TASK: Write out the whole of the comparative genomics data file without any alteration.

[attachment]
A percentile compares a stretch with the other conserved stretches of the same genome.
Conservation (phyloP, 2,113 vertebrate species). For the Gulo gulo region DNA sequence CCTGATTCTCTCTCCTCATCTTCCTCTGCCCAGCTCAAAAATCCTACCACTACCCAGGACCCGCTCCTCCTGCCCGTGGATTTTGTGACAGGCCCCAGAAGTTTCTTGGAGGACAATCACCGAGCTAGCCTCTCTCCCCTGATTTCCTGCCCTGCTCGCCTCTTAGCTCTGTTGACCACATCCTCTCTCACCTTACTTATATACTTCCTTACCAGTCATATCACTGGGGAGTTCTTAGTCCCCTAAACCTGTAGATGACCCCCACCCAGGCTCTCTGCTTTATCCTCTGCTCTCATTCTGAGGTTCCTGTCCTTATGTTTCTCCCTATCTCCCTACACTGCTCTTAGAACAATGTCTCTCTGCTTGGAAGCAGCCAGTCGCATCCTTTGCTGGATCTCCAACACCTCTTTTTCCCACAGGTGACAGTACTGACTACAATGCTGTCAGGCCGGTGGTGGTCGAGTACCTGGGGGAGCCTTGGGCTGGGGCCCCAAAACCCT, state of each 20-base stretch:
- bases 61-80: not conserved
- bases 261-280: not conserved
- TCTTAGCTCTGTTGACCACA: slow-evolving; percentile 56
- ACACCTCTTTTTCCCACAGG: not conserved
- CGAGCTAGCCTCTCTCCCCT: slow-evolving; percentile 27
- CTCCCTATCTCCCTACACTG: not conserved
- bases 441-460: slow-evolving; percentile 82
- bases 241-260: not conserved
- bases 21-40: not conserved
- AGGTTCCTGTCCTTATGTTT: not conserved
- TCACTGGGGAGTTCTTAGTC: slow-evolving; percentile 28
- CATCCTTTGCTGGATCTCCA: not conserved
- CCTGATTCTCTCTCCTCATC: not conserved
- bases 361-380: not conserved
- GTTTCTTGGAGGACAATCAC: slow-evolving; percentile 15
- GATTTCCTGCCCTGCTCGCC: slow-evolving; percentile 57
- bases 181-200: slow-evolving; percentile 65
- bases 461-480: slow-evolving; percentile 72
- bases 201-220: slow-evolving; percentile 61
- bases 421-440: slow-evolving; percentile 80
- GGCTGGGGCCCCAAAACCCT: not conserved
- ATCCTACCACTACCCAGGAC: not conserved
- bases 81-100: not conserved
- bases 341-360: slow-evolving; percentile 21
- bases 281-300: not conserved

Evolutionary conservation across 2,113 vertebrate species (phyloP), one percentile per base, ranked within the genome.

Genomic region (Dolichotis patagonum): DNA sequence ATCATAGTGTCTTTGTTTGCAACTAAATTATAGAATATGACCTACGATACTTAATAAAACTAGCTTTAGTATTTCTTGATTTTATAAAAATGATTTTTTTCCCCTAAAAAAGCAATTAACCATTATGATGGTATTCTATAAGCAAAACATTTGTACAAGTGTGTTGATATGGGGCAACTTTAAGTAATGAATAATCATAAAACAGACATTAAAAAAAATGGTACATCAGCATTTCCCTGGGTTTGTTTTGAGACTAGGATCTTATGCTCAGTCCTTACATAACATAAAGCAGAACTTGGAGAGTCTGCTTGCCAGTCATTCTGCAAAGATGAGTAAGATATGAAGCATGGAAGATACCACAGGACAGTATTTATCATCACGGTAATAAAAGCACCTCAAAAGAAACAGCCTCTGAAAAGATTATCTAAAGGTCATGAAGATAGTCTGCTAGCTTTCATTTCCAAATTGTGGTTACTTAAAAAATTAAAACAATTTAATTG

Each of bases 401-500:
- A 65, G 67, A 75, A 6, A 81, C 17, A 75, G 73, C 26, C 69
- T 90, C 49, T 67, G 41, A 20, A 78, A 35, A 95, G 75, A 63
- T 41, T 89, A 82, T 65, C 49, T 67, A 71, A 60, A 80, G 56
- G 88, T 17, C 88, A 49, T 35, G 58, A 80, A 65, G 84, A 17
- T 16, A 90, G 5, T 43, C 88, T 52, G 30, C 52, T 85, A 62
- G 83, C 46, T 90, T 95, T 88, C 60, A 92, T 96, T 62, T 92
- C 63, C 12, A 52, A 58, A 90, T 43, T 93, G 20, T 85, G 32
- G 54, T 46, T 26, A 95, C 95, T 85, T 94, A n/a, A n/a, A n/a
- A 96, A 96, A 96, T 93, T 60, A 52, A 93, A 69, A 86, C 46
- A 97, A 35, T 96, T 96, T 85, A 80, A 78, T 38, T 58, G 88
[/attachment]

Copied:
A percentile compares a stretch with the other conserved stretches of the same genome.
Conservation (phyloP, 2,113 vertebrate species). For the Gulo gulo region DNA sequence CCTGATTCTCTCTCCTCATCTTCCTCTGCCCAGCTCAAAAATCCTACCACTACCCAGGACCCGCTCCTCCTGCCCGTGGATTTTGTGACAGGCCCCAGAAGTTTCTTGGAGGACAATCACCGAGCTAGCCTCTCTCCCCTGATTTCCTGCCCTGCTCGCCTCTTAGCTCTGTTGACCACATCCTCTCTCACCTTACTTATATACTTCCTTACCAGTCATATCACTGGGGAGTTCTTAGTCCCCTAAACCTGTAGATGACCCCCACCCAGGCTCTCTGCTTTATCCTCTGCTCTCATTCTGAGGTTCCTGTCCTTATGTTTCTCCCTATCTCCCTACACTGCTCTTAGAACAATGTCTCTCTGCTTGGAAGCAGCCAGTCGCATCCTTTGCTGGATCTCCAACACCTCTTTTTCCCACAGGTGACAGTACTGACTACAATGCTGTCAGGCCGGTGGTGGTCGAGTACCTGGGGGAGCCTTGGGCTGGGGCCCCAAAACCCT, state of each 20-base stretch:
- bases 61-80: not conserved
- bases 261-280: not conserved
- TCTTAGCTCTGTTGACCACA: slow-evolving; percentile 56
- ACACCTCTTTTTCCCACAGG: not conserved
- CGAGCTAGCCTCTCTCCCCT: slow-evolving; percentile 27
- CTCCCTATCTCCCTACACTG: not conserved
- bases 441-460: slow-evolving; percentile 82
- bases 241-260: not conserved
- bases 21-40: not conserved
- AGGTTCCTGTCCTTATGTTT: not conserved
- TCACTGGGGAGTTCTTAGTC: slow-evolving; percentile 28
- CATCCTTTGCTGGATCTCCA: not conserved
- CCTGATTCTCTCTCCTCATC: not conserved
- bases 361-380: not conserved
- GTTTCTTGGAGGACAATCAC: slow-evolving; percentile 15
- GATTTCCTGCCCTGCTCGCC: slow-evolving; percentile 57
- bases 181-200: slow-evolving; percentile 65
- bases 461-480: slow-evolving; percentile 72
- bases 201-220: slow-evolving; percentile 61
- bases 421-440: slow-evolving; percentile 80
- GGCTGGGGCCCCAAAACCCT: not conserved
- ATCCTACCACTACCCAGGAC: not conserved
- bases 81-100: not conserved
- bases 341-360: slow-evolving; percentile 21
- bases 281-300: not conserved

Evolutionary conservation across 2,113 vertebrate species (phyloP), one percentile per base, ranked within the genome.

Genomic region (Dolichotis patagonum): DNA sequence ATCATAGTGTCTTTGTTTGCAACTAAATTATAGAATATGACCTACGATACTTAATAAAACTAGCTTTAGTATTTCTTGATTTTATAAAAATGATTTTTTTCCCCTAAAAAAGCAATTAACCATTATGATGGTATTCTATAAGCAAAACATTTGTACAAGTGTGTTGATATGGGGCAACTTTAAGTAATGAATAATCATAAAACAGACATTAAAAAAAATGGTACATCAGCATTTCCCTGGGTTTGTTTTGAGACTAGGATCTTATGCTCAGTCCTTACATAACATAAAGCAGAACTTGGAGAGTCTGCTTGCCAGTCATTCTGCAAAGATGAGTAAGATATGAAGCATGGAAGATACCACAGGACAGTATTTATCATCACGGTAATAAAAGCACCTCAAAAGAAACAGCCTCTGAAAAGATTATCTAAAGGTCATGAAGATAGTCTGCTAGCTTTCATTTCCAAATTGTGGTTACTTAAAAAATTAAAACAATTTAATTG

Each of bases 401-500:
- A 65, G 67, A 75, A 6, A 81, C 17, A 75, G 73, C 26, C 69
- T 90, C 49, T 67, G 41, A 20, A 78, A 35, A 95, G 75, A 63
- T 41, T 89, A 82, T 65, C 49, T 67, A 71, A 60, A 80, G 56
- G 88, T 17, C 88, A 49, T 35, G 58, A 80, A 65, G 84, A 17
- T 16, A 90, G 5, T 43, C 88, T 52, G 30, C 52, T 85, A 62
- G 83, C 46, T 90, T 95, T 88, C 60, A 92, T 96, T 62, T 92
- C 63, C 12, A 52, A 58, A 90, T 43, T 93, G 20, T 85, G 32
- G 54, T 46, T 26, A 95, C 95, T 85, T 94, A n/a, A n/a, A n/a
- A 96, A 96, A 96, T 93, T 60, A 52, A 93, A 69, A 86, C 46
- A 97, A 35, T 96, T 96, T 85, A 80, A 78, T 38, T 58, G 88